INFOCUSNews and Views from the Coatings Community

Last year was difficult, and the coatings industry was not unaffected by the economic slowdown. Many key markets were down or flat, indicating that new business in the industrial sector was scaled back or postponed.

Despite this, The Electrocoat Association is looking forward to 2003 with cautious optimism. Recently, there have been upticks in some of the leading economic indicators, suggesting that recovery is around the corner. Many coatings-related companies took steps over the past year to tighten business practices, and have actually grown their businesses in these uncertain times. Automotive sales and production had better results than originally anticipated and, due to incentive offerings, are now close to record levels.

As for the E-coat industry, we'll continue our focus on growth. Although still a small part of the coatings market, many potential marriages for E-coat along with other technologies need to be explored. The plating and powder coating markets, two of the Association's targeted coating segments to educate about E-coat technology, show signs of continued interest, spurred on by increasing environmental regulations and the desire to provide longer-lasting, tougher finishes.

One trend that will continue to emerge into 2003 is the use of electrocoat as a primer for powder topcoats to increase life-cycle value. Manufacturers, coaters and specifiers have already recognized that cutting corners on coatings offers very limited short-term cost savings, which ultimately results in larger refurbishment or replacement costs later on.

Emphasis on value is taking on more importance as purse strings for application of coatings become tighter. Manufacturers and consumers want coatings that will protect and withstand the long-term. For electrocoat suppliers, who have been teaching customers about the performance, quality and value of E-coat, that's good news.

For The Electrocoat Association, that's good news as well because a strategy for increasing awareness and use of electrocoating has been implemented and will continue to gain momentum in 2003. A targeted plan to increase electrocoat exposure in vertical end-use markets has been outlined along with a strategy to create awareness in consumer groups. Regional seminars, covering the basics of E-coat, along with plant tours will be instrumental in serving to educate finishing shop personnel.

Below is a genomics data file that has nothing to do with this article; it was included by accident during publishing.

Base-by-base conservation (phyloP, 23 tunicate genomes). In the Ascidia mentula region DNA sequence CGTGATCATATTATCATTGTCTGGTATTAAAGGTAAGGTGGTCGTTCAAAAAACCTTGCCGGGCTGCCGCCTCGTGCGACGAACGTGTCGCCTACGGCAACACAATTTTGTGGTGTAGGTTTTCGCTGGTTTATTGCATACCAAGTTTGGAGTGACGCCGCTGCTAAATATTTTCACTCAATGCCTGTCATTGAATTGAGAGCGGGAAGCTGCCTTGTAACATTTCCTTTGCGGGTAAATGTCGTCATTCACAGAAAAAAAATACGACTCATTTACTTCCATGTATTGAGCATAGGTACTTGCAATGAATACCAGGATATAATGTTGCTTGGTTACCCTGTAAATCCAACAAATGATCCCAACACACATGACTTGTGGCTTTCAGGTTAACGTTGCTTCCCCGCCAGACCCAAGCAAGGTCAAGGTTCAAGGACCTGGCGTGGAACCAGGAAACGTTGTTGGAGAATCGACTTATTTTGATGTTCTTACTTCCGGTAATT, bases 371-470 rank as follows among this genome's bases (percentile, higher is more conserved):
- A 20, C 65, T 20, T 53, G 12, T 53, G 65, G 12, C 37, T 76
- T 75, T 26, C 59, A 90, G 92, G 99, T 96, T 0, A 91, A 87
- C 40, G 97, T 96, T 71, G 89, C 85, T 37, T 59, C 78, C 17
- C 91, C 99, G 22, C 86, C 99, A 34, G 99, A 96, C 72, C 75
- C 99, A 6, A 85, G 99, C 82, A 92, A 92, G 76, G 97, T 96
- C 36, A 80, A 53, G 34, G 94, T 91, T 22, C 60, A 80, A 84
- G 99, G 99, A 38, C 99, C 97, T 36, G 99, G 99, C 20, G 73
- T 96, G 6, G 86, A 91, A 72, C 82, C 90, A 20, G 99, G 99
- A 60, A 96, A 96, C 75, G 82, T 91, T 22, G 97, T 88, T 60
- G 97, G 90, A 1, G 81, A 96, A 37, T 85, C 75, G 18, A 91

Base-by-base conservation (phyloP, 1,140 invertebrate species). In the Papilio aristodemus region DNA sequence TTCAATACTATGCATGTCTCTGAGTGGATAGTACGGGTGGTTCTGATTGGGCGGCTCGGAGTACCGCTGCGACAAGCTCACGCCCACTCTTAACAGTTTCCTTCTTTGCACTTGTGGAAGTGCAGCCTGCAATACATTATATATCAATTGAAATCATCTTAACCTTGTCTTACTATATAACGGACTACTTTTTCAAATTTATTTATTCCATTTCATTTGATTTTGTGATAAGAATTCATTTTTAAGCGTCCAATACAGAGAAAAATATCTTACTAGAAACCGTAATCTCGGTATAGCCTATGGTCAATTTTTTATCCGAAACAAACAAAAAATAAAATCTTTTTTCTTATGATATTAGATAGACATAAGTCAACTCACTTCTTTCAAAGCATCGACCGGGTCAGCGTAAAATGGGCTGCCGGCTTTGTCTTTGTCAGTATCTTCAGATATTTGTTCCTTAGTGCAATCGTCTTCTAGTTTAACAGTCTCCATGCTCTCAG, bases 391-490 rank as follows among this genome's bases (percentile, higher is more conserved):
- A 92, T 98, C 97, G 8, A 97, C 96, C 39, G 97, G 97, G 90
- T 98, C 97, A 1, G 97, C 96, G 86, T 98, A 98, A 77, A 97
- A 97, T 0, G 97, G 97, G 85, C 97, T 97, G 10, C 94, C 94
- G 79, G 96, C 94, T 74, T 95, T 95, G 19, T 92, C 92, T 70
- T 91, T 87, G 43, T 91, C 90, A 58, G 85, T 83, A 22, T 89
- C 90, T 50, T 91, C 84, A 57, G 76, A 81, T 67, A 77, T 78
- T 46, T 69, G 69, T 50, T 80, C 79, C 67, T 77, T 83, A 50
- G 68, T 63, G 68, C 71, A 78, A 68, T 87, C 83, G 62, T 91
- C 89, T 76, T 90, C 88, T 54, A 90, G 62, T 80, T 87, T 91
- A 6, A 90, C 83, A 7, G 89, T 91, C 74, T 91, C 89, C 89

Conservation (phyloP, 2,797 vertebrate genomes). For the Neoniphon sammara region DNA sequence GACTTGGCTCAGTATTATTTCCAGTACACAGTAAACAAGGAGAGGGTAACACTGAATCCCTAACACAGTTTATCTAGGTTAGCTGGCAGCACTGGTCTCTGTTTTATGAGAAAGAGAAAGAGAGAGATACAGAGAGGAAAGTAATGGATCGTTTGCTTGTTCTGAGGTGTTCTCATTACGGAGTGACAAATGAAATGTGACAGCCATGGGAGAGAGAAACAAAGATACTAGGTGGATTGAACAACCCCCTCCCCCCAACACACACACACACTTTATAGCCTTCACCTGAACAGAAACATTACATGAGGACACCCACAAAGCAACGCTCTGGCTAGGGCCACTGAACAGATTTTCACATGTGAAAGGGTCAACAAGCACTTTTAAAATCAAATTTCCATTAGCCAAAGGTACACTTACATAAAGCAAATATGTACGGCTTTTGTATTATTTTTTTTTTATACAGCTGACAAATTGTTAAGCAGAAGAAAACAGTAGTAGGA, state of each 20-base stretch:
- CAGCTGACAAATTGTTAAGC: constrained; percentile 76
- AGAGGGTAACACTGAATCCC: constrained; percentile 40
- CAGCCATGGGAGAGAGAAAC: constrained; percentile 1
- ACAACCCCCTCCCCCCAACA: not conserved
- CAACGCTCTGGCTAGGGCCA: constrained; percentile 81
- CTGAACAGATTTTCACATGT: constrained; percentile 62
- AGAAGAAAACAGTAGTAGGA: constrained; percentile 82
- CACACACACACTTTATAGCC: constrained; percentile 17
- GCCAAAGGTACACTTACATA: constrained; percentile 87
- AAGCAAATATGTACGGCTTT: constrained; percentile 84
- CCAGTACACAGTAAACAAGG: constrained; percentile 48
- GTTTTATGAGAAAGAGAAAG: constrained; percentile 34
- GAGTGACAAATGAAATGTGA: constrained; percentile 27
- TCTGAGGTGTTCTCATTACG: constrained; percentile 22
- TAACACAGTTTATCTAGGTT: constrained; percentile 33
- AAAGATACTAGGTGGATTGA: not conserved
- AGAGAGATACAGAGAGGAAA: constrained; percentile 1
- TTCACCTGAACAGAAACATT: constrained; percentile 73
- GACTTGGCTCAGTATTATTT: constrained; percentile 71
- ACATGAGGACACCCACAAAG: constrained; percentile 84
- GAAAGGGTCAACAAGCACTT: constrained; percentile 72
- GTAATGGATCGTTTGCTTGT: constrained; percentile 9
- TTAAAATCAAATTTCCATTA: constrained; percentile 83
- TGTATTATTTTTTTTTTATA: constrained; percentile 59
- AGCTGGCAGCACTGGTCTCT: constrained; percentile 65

If someone is interested in learning on his or her own, Electrocoat: A Guidebook For Finishers is available. It provides an in-depth "walk-through" of an entire E-coat operation, outlining all of the components and subject areas of an electrocoating system. Whether the reader is new to this technology or has years of experience, this book is a handy tool for answering E-coat questions. Special features include: detailed illustrations, a comprehensive glossary and troubleshooting tips.

A new E-coat Mark to symbolize and explain why electrocoated products are superior to those without is also scheduled to unfold. The Mark was created in response to membership surveys indicating the need for increased consumer awareness about the reasons many products (such as automobiles) last longer than ever before. When making a purchase decision, consumers want durable products that look good, withstand wear and tear and offer good value. And although the E-coat finish isn't always the topcoat on products, it provides the overall protection required to make products last longer.

The Mark program is designed to aid industry communication, educate people in manufacturing operations, create brand awareness, clearly identify products protected by an electrocoat finish, educate consumers and help manufacturers sell more products. The goal is that educated consumers will choose electrocoated products over non-electrocoated ones.

Our focus on growth will only be enhanced by our commitment to quality, performance and value. We look forward to 2003 and all it brings.